The biggest differences between the two are that SpiderMonkey's system is double-biased (you don't have to manipulate a double to get it in/out) and JSC's is object-biased (you don't have to manipulate a pointer to get it in/out). Since most JS code uses more objects than doubles, that may be a win. On 32-bit it makes less difference, but is still maybe nicer for letting you do a single 32-to-64 extend opcode instead of extending and then ORing the tag. It does mean that the -Infinity value has to be stored as another NaN value.
I tried using a format similar to SpiderMonkey's but using only 3 bits for the tag (8 types), so top 16 bits is (signalling nan + tag) and bottom 48 bits is the pointer payload.
One downside is that the constants for the tag checks are large, and get encoded at every check site. Alternately could right-shift by 48 and compare against smaller constants, but that's probably an extra clock cycle vs extra bytes in the binary.
Instead of NaN boxing, I'm going with pointer-size words and a low-bit tag to indicate 31-bit integer values. This is more similar to what the native Wasm garbage collection proposal provides, and will make it easier to move over in the future.
- Values are native pointer size (32 bit in wasm32, 64 bit on native testing)
- If the lowest bit is 0, it's interpreted as a pointer.
- If the lowest bit is 1, it's interpreted as an int32 and shifted right by one
This means most common integers can be represented directly in the value, but larger ints and double-precision floats won't fit -- they must be boxed in a heap type, which is relatively inefficient.
The other JS types -- undefined, null, boolean, etc -- are represented as objects, with well-known singleton values that can be bit-compared without allocating extra instances.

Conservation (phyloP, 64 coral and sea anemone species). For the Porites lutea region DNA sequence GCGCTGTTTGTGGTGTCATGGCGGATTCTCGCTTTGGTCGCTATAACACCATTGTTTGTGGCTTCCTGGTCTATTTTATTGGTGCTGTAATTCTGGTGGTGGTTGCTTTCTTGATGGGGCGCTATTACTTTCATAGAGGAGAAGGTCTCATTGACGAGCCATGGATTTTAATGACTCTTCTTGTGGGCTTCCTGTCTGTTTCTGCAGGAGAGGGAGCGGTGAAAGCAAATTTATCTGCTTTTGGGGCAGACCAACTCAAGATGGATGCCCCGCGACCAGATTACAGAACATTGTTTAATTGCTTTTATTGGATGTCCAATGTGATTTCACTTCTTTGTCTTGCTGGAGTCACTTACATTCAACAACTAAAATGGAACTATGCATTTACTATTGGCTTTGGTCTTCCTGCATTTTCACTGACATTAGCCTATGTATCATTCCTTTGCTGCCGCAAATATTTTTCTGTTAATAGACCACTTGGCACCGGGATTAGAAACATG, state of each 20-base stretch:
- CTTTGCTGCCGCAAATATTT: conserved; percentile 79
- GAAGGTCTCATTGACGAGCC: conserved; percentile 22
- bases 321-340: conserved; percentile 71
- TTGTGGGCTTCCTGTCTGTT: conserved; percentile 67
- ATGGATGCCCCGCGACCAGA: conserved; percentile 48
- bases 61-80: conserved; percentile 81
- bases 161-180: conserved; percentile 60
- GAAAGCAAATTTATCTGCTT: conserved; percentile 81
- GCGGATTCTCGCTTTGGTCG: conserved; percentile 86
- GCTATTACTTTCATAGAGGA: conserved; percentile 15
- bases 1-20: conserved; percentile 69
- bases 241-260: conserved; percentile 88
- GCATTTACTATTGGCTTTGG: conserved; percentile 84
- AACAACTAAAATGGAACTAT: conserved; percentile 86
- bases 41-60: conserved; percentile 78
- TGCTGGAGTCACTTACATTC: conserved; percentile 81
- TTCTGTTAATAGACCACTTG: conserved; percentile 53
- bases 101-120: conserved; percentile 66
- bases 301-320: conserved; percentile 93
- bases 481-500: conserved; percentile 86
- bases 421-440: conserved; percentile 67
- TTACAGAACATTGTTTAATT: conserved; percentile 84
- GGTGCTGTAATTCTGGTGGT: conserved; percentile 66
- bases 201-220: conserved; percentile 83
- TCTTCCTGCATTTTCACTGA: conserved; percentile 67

In the Wasm GC spec, the tagged ints would be the 'int31ref' type, while others are references to objects.
Downside is that floating-point math may be sslloowweerr due to need to allocate and destroy lots of tiny objects. Upside is that this is not expected to be a primary use case in terms of needing super-high performance.
Let's assume the runtime is implemented in C++. Naive implementation for totally polymorphic code looks something like:
Example hand-compiled programs using it:
- samples/closure.js -> samples/closure.cpp
- samples/retval.js -> samples/retval.cpp
- samples/args.js -> samples/args.cpp
Next steps (runtime):
- use PropIndex* instead of Val as property keys
- make sure hash map behaves right in properties
Next steps (features):
- provide string <-> number conversions
- exercise the Val <-> int and double conversions
- add operator overloads on Val for arithmetic
- add arrays and use operator for access of both arrays and obj props
- implement 'console' with at least basic 'log' and 'error' methods
Next steps (exceptions):
- signal exceptions with an explicit return value (or let emscripten do it?)
- provide a way to catch exceptions
- throw exceptions on various conditions
Next steps (compiler):
- write a JS/node app that takes a parsed AST and translates to C++
- start building tiny test programs and see what breaks or needs adding